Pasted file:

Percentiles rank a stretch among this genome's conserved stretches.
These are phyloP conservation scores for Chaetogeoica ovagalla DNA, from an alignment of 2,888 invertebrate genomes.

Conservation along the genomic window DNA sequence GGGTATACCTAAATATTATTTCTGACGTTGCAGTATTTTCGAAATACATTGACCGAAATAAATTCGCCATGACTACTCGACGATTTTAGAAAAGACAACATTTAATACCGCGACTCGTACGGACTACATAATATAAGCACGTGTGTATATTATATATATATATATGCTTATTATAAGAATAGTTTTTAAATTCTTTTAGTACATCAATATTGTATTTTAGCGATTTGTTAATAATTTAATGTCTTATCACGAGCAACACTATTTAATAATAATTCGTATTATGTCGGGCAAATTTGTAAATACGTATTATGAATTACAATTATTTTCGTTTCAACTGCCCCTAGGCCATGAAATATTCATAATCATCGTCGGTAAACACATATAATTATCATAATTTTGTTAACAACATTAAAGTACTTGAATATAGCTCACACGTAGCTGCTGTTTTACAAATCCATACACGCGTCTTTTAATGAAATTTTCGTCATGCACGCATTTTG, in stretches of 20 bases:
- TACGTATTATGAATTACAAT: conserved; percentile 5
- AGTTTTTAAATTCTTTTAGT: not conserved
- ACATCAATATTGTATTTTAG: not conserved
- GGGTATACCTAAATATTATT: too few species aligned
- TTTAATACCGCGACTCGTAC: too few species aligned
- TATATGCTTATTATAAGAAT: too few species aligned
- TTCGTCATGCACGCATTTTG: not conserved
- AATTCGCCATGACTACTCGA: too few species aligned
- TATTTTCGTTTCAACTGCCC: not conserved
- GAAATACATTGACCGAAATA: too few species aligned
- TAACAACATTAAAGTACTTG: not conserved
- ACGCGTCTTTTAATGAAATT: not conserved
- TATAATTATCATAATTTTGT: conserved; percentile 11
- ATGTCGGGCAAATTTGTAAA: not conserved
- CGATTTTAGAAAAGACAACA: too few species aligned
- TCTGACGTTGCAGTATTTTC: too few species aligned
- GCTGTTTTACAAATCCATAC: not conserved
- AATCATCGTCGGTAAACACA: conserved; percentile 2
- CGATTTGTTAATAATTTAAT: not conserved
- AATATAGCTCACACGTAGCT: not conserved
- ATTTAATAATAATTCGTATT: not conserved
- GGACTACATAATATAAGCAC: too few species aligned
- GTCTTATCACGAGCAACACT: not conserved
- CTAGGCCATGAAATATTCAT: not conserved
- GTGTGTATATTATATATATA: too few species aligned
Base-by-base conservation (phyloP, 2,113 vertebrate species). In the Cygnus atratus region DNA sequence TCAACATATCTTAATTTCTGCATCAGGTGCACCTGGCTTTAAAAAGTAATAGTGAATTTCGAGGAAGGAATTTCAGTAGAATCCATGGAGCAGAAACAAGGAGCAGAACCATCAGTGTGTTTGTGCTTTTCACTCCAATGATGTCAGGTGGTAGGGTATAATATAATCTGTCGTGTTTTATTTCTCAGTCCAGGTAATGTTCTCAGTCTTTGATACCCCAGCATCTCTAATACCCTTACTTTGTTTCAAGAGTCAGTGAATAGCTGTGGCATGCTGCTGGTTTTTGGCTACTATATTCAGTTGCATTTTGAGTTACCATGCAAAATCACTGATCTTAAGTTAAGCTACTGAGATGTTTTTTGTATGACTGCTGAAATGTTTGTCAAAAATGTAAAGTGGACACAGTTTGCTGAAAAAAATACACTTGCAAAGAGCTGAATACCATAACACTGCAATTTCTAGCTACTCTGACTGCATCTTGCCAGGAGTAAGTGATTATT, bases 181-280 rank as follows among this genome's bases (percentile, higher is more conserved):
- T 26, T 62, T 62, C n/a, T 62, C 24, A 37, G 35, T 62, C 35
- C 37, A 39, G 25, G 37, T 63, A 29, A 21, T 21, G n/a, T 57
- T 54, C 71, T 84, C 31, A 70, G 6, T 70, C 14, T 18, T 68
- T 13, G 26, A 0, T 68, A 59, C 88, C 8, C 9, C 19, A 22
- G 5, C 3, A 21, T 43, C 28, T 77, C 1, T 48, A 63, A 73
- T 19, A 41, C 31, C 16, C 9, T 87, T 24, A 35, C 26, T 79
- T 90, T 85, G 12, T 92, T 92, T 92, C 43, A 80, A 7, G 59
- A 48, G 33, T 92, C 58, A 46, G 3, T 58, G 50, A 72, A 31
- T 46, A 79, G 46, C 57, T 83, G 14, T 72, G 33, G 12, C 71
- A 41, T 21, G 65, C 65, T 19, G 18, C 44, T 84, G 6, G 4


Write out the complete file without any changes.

Percentiles rank a stretch among this genome's conserved stretches.
These are phyloP conservation scores for Chaetogeoica ovagalla DNA, from an alignment of 2,888 invertebrate genomes.

Conservation along the genomic window DNA sequence GGGTATACCTAAATATTATTTCTGACGTTGCAGTATTTTCGAAATACATTGACCGAAATAAATTCGCCATGACTACTCGACGATTTTAGAAAAGACAACATTTAATACCGCGACTCGTACGGACTACATAATATAAGCACGTGTGTATATTATATATATATATATGCTTATTATAAGAATAGTTTTTAAATTCTTTTAGTACATCAATATTGTATTTTAGCGATTTGTTAATAATTTAATGTCTTATCACGAGCAACACTATTTAATAATAATTCGTATTATGTCGGGCAAATTTGTAAATACGTATTATGAATTACAATTATTTTCGTTTCAACTGCCCCTAGGCCATGAAATATTCATAATCATCGTCGGTAAACACATATAATTATCATAATTTTGTTAACAACATTAAAGTACTTGAATATAGCTCACACGTAGCTGCTGTTTTACAAATCCATACACGCGTCTTTTAATGAAATTTTCGTCATGCACGCATTTTG, in stretches of 20 bases:
- TACGTATTATGAATTACAAT: conserved; percentile 5
- AGTTTTTAAATTCTTTTAGT: not conserved
- ACATCAATATTGTATTTTAG: not conserved
- GGGTATACCTAAATATTATT: too few species aligned
- TTTAATACCGCGACTCGTAC: too few species aligned
- TATATGCTTATTATAAGAAT: too few species aligned
- TTCGTCATGCACGCATTTTG: not conserved
- AATTCGCCATGACTACTCGA: too few species aligned
- TATTTTCGTTTCAACTGCCC: not conserved
- GAAATACATTGACCGAAATA: too few species aligned
- TAACAACATTAAAGTACTTG: not conserved
- ACGCGTCTTTTAATGAAATT: not conserved
- TATAATTATCATAATTTTGT: conserved; percentile 11
- ATGTCGGGCAAATTTGTAAA: not conserved
- CGATTTTAGAAAAGACAACA: too few species aligned
- TCTGACGTTGCAGTATTTTC: too few species aligned
- GCTGTTTTACAAATCCATAC: not conserved
- AATCATCGTCGGTAAACACA: conserved; percentile 2
- CGATTTGTTAATAATTTAAT: not conserved
- AATATAGCTCACACGTAGCT: not conserved
- ATTTAATAATAATTCGTATT: not conserved
- GGACTACATAATATAAGCAC: too few species aligned
- GTCTTATCACGAGCAACACT: not conserved
- CTAGGCCATGAAATATTCAT: not conserved
- GTGTGTATATTATATATATA: too few species aligned
Base-by-base conservation (phyloP, 2,113 vertebrate species). In the Cygnus atratus region DNA sequence TCAACATATCTTAATTTCTGCATCAGGTGCACCTGGCTTTAAAAAGTAATAGTGAATTTCGAGGAAGGAATTTCAGTAGAATCCATGGAGCAGAAACAAGGAGCAGAACCATCAGTGTGTTTGTGCTTTTCACTCCAATGATGTCAGGTGGTAGGGTATAATATAATCTGTCGTGTTTTATTTCTCAGTCCAGGTAATGTTCTCAGTCTTTGATACCCCAGCATCTCTAATACCCTTACTTTGTTTCAAGAGTCAGTGAATAGCTGTGGCATGCTGCTGGTTTTTGGCTACTATATTCAGTTGCATTTTGAGTTACCATGCAAAATCACTGATCTTAAGTTAAGCTACTGAGATGTTTTTTGTATGACTGCTGAAATGTTTGTCAAAAATGTAAAGTGGACACAGTTTGCTGAAAAAAATACACTTGCAAAGAGCTGAATACCATAACACTGCAATTTCTAGCTACTCTGACTGCATCTTGCCAGGAGTAAGTGATTATT, bases 181-280 rank as follows among this genome's bases (percentile, higher is more conserved):
- T 26, T 62, T 62, C n/a, T 62, C 24, A 37, G 35, T 62, C 35
- C 37, A 39, G 25, G 37, T 63, A 29, A 21, T 21, G n/a, T 57
- T 54, C 71, T 84, C 31, A 70, G 6, T 70, C 14, T 18, T 68
- T 13, G 26, A 0, T 68, A 59, C 88, C 8, C 9, C 19, A 22
- G 5, C 3, A 21, T 43, C 28, T 77, C 1, T 48, A 63, A 73
- T 19, A 41, C 31, C 16, C 9, T 87, T 24, A 35, C 26, T 79
- T 90, T 85, G 12, T 92, T 92, T 92, C 43, A 80, A 7, G 59
- A 48, G 33, T 92, C 58, A 46, G 3, T 58, G 50, A 72, A 31
- T 46, A 79, G 46, C 57, T 83, G 14, T 72, G 33, G 12, C 71
- A 41, T 21, G 65, C 65, T 19, G 18, C 44, T 84, G 6, G 4